It has been proposed that pregnancy related hormonal changes may act as promoters for renal malignancy. For example, high estrogen levels during pregnancy can promote malignant changes by stimulating renal cell proliferation (7). However, there has been no demonstrable immunodeficiency in pregnancy to antigens carried by tumor cells (8). Furthermore, in most cases, the biological behavior of malignancy is not influenced by pregnancy (9). 

The safest imaging modalities in pregnancy are ultrasonography and Magnetic Resonance Imaging (MRI) with both of them containing minimal risk for ionizing radiations. However, several factors may explain the delay in diagnosis of renal cancer in pregnancy. Most small renal masses are asymptomatic and further assessment is often not indicated largely because of insufficient safety data of radiation during pregnancy. (10). Radiological assessment of extra pelvic organs is also not part of routine antenatal screen. The early pregnancy scan usually performed before 15 weeks establishes the viability, gestational age, fetal number and gross anomalies. The anomaly scan usually performed at 20 weeks involves assessment of major organs and seek out any anomalies. These recommended antenatal scans usually focus only on the pelvic region and fetal structures. 

A full abdominal ultrasound during pregnancy will allow the early diagnosis of malignancies or diseases of other organs which may impact upon the well-being of the mother and fetus. This slight modification of full abdominal ultrasound is fast, simple to perform, and safe for both fetus and mother.  Some authors recommend that a total abdominal ultrasound be performed at least once in all pregnancies in addition to routine fetal ultrasonography, especially in the presence of loin or abdominal pain, hematuria or hypertension (11, 12). Once a urological malignancy is detected on ultrasonography, the safest modality for further imaging studies is MRI. Radiological contrast agents should be avoided due to transplacental risk and teratogenic effects (13). In our case, serial ultrasound scans were used as MRI was not readily accessible in the regional center. 

In the case of RCC, timely diagnosis and management is crucial in predicting maternal-fetal prognosis. Timing of surgery for renal tumors during pregnancy is controversial. Recommendations regarding the timing of surgery are dictated by time of diagnosis, size and stage of tumor, probability of malignancy, general health of the mother and probability of survival of the fetus. Probability of cure is directly related to the stage of malignancy. Surgical resection remains the mainstay of treatment.  Most renal neoplasms are slow growing with an average volume doubling time of more than 500 days (4).Therefore it may be reasonable to await fetal delivery prior to surgery if the neoplasm is detected during late stages of pregnancy. During diagnosis of suspicious malignant renal mass in the first trimester, surgery is often not delayed despite the small increased risk of miscarriage (14). However, surgery during second trimester will need to balance the maternal and fetal risk of abortion and preterm labor with the risks of delaying surgery.  Avoidance of disruption of the peritoneal cavity in the extra-peritoneal approach may theoretically be associated with less uterine irritation and in turn fewer obstetrics complications, including preterm labor (15). This is especially critical in the management of small renal cancers due to increased risk of maternal-fetal adverse outcome before 32 weeks gestation (16).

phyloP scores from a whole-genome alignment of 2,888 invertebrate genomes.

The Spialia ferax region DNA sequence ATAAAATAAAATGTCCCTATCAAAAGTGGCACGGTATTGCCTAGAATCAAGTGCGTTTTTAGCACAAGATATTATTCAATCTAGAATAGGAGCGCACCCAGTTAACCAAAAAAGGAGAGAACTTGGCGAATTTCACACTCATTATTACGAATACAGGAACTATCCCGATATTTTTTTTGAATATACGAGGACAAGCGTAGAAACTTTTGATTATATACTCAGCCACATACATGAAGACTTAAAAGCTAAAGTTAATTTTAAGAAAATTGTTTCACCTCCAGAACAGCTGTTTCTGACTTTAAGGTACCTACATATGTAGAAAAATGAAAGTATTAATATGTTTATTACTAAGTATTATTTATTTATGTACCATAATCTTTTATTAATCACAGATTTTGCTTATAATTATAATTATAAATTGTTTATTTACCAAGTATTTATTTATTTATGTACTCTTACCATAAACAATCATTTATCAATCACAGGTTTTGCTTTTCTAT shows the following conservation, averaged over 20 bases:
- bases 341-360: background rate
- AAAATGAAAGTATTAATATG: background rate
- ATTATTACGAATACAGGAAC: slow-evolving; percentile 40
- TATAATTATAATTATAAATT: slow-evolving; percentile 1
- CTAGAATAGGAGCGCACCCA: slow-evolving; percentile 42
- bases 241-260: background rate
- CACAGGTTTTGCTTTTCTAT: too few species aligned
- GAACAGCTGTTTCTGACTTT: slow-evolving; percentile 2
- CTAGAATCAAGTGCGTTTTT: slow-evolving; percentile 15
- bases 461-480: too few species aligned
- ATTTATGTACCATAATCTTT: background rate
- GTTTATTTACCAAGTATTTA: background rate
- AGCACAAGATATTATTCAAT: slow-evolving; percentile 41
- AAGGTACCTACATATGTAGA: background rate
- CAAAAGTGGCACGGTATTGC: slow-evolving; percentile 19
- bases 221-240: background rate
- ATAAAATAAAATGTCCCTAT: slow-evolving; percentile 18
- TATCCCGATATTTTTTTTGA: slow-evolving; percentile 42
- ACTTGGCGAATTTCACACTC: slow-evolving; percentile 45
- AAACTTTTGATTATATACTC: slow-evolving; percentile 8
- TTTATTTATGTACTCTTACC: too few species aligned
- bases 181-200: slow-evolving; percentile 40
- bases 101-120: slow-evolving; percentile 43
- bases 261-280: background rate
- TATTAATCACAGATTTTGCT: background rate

With the discovery of renal tumor during third trimester, delivery followed by nephrectomy is recommended (17). It is reasonably safe to observe small renal masses and a short delay in definitive treatment in the third trimester. On the other hand, for large tumors, or tumors which exhibit very rapid growth as occurred in this case, nephrectomy should not be delayed.  If the diagnosis of renal tumor is near term, nephrectomy should be postponed till post-delivery. However, some physicians recommend immediate nephrectomy irrespective of the pregnancy stage. Because, they feel that the main priority is to the mother’s welfare (18). Nevertheless, in the presence of malignancy, maternal-fetal morbidity and mortality should be carefully considered with maternal health as the top priority (19). The patient needs to be thoroughly informed of all possible risks versus benefits of management options laid out through discussions in a multi-disciplinary conference (urologists, obstetricians and oncologists).    


Routine complete abdominal ultrasound screening during pregnancy will benefit patients. Furthermore, a patient-centered multidisciplinary approach is preferred to maximize a favorable maternal-fetal outcome in the management of suspicious renal masses during pregnancy. Prompt diagnosis and management of RCC during pregnancy is important because it is potentially curable. 

Conflict of interest:  None.